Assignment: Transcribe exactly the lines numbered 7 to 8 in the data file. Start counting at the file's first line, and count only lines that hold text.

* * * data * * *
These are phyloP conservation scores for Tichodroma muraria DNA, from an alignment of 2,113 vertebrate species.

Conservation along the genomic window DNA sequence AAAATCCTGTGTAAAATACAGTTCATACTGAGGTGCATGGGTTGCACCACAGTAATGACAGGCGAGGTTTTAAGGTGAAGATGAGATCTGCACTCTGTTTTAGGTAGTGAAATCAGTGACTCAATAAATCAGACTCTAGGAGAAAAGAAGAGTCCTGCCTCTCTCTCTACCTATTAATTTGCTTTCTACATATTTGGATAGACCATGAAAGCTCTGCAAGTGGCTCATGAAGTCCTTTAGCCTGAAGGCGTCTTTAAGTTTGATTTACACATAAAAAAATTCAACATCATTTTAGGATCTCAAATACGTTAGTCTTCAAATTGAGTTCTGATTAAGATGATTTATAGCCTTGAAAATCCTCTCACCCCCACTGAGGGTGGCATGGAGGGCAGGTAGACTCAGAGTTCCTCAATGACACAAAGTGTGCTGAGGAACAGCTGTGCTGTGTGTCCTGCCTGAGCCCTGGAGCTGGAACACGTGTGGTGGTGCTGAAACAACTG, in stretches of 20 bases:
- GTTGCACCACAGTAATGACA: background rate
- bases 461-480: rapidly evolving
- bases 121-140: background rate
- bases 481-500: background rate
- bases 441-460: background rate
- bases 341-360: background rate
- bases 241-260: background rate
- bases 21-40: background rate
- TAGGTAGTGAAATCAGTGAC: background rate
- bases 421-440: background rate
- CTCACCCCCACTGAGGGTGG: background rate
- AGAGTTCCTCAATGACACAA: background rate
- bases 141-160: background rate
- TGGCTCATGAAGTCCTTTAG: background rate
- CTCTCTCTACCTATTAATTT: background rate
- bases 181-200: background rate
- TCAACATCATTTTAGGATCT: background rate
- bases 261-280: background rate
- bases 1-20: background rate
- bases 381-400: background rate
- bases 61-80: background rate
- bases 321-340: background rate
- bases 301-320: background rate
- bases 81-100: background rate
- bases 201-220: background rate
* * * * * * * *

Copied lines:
- bases 441-460: background rate
- bases 341-360: background rate